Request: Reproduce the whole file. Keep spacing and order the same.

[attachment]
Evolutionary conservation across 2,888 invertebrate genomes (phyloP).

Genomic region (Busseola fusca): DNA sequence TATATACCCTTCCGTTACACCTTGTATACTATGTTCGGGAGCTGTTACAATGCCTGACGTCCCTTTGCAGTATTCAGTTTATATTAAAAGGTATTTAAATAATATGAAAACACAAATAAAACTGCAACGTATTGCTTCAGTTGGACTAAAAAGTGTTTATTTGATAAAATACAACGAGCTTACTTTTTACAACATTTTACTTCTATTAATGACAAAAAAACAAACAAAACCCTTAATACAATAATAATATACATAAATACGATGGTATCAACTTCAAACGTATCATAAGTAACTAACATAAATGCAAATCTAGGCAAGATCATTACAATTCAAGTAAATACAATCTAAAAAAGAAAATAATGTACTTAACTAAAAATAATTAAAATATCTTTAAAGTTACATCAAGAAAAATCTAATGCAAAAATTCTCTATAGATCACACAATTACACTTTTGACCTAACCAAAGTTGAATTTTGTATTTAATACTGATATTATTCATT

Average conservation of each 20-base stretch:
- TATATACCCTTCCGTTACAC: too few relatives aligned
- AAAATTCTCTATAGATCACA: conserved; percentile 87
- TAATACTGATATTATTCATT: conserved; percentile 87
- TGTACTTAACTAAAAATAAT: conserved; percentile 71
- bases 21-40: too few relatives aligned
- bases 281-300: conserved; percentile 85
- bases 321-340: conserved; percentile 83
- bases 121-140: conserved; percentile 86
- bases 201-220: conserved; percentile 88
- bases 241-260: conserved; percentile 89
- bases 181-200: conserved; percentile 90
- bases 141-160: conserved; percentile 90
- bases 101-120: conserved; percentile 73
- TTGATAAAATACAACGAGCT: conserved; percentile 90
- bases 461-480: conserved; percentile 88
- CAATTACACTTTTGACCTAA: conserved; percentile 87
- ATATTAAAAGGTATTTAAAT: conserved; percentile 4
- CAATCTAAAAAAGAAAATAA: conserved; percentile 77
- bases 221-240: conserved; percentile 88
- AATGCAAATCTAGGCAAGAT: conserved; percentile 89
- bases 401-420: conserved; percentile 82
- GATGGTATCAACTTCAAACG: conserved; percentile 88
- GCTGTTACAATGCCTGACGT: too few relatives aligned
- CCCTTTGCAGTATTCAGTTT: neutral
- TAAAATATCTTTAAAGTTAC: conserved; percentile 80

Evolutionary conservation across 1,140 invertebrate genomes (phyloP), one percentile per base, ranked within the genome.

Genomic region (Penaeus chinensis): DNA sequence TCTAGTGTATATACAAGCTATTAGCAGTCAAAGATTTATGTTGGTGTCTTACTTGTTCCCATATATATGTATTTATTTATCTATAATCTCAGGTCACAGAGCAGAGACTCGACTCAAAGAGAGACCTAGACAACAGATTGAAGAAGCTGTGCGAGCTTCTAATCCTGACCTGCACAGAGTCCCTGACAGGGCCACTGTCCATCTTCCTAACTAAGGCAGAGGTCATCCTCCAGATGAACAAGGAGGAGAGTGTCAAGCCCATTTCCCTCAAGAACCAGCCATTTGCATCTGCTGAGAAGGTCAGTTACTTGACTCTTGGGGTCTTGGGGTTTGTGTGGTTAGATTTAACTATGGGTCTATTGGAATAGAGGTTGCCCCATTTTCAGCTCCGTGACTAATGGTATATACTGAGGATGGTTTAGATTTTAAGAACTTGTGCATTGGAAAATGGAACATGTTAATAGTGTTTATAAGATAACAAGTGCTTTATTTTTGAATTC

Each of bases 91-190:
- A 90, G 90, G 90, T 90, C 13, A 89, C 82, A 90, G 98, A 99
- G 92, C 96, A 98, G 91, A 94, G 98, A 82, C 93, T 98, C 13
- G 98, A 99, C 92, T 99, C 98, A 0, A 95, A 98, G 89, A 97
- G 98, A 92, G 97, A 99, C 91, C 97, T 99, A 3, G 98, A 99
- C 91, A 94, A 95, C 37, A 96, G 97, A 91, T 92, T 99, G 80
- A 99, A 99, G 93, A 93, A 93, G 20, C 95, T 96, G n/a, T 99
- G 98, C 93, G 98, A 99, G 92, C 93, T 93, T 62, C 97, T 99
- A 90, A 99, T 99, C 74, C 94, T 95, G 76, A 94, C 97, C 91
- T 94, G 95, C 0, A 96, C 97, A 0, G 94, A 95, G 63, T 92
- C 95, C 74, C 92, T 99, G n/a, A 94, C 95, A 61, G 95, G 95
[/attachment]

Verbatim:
Evolutionary conservation across 2,888 invertebrate genomes (phyloP).

Genomic region (Busseola fusca): DNA sequence TATATACCCTTCCGTTACACCTTGTATACTATGTTCGGGAGCTGTTACAATGCCTGACGTCCCTTTGCAGTATTCAGTTTATATTAAAAGGTATTTAAATAATATGAAAACACAAATAAAACTGCAACGTATTGCTTCAGTTGGACTAAAAAGTGTTTATTTGATAAAATACAACGAGCTTACTTTTTACAACATTTTACTTCTATTAATGACAAAAAAACAAACAAAACCCTTAATACAATAATAATATACATAAATACGATGGTATCAACTTCAAACGTATCATAAGTAACTAACATAAATGCAAATCTAGGCAAGATCATTACAATTCAAGTAAATACAATCTAAAAAAGAAAATAATGTACTTAACTAAAAATAATTAAAATATCTTTAAAGTTACATCAAGAAAAATCTAATGCAAAAATTCTCTATAGATCACACAATTACACTTTTGACCTAACCAAAGTTGAATTTTGTATTTAATACTGATATTATTCATT

Average conservation of each 20-base stretch:
- TATATACCCTTCCGTTACAC: too few relatives aligned
- AAAATTCTCTATAGATCACA: conserved; percentile 87
- TAATACTGATATTATTCATT: conserved; percentile 87
- TGTACTTAACTAAAAATAAT: conserved; percentile 71
- bases 21-40: too few relatives aligned
- bases 281-300: conserved; percentile 85
- bases 321-340: conserved; percentile 83
- bases 121-140: conserved; percentile 86
- bases 201-220: conserved; percentile 88
- bases 241-260: conserved; percentile 89
- bases 181-200: conserved; percentile 90
- bases 141-160: conserved; percentile 90
- bases 101-120: conserved; percentile 73
- TTGATAAAATACAACGAGCT: conserved; percentile 90
- bases 461-480: conserved; percentile 88
- CAATTACACTTTTGACCTAA: conserved; percentile 87
- ATATTAAAAGGTATTTAAAT: conserved; percentile 4
- CAATCTAAAAAAGAAAATAA: conserved; percentile 77
- bases 221-240: conserved; percentile 88
- AATGCAAATCTAGGCAAGAT: conserved; percentile 89
- bases 401-420: conserved; percentile 82
- GATGGTATCAACTTCAAACG: conserved; percentile 88
- GCTGTTACAATGCCTGACGT: too few relatives aligned
- CCCTTTGCAGTATTCAGTTT: neutral
- TAAAATATCTTTAAAGTTAC: conserved; percentile 80

Evolutionary conservation across 1,140 invertebrate genomes (phyloP), one percentile per base, ranked within the genome.

Genomic region (Penaeus chinensis): DNA sequence TCTAGTGTATATACAAGCTATTAGCAGTCAAAGATTTATGTTGGTGTCTTACTTGTTCCCATATATATGTATTTATTTATCTATAATCTCAGGTCACAGAGCAGAGACTCGACTCAAAGAGAGACCTAGACAACAGATTGAAGAAGCTGTGCGAGCTTCTAATCCTGACCTGCACAGAGTCCCTGACAGGGCCACTGTCCATCTTCCTAACTAAGGCAGAGGTCATCCTCCAGATGAACAAGGAGGAGAGTGTCAAGCCCATTTCCCTCAAGAACCAGCCATTTGCATCTGCTGAGAAGGTCAGTTACTTGACTCTTGGGGTCTTGGGGTTTGTGTGGTTAGATTTAACTATGGGTCTATTGGAATAGAGGTTGCCCCATTTTCAGCTCCGTGACTAATGGTATATACTGAGGATGGTTTAGATTTTAAGAACTTGTGCATTGGAAAATGGAACATGTTAATAGTGTTTATAAGATAACAAGTGCTTTATTTTTGAATTC

Each of bases 91-190:
- A 90, G 90, G 90, T 90, C 13, A 89, C 82, A 90, G 98, A 99
- G 92, C 96, A 98, G 91, A 94, G 98, A 82, C 93, T 98, C 13
- G 98, A 99, C 92, T 99, C 98, A 0, A 95, A 98, G 89, A 97
- G 98, A 92, G 97, A 99, C 91, C 97, T 99, A 3, G 98, A 99
- C 91, A 94, A 95, C 37, A 96, G 97, A 91, T 92, T 99, G 80
- A 99, A 99, G 93, A 93, A 93, G 20, C 95, T 96, G n/a, T 99
- G 98, C 93, G 98, A 99, G 92, C 93, T 93, T 62, C 97, T 99
- A 90, A 99, T 99, C 74, C 94, T 95, G 76, A 94, C 97, C 91
- T 94, G 95, C 0, A 96, C 97, A 0, G 94, A 95, G 63, T 92
- C 95, C 74, C 92, T 99, G n/a, A 94, C 95, A 61, G 95, G 95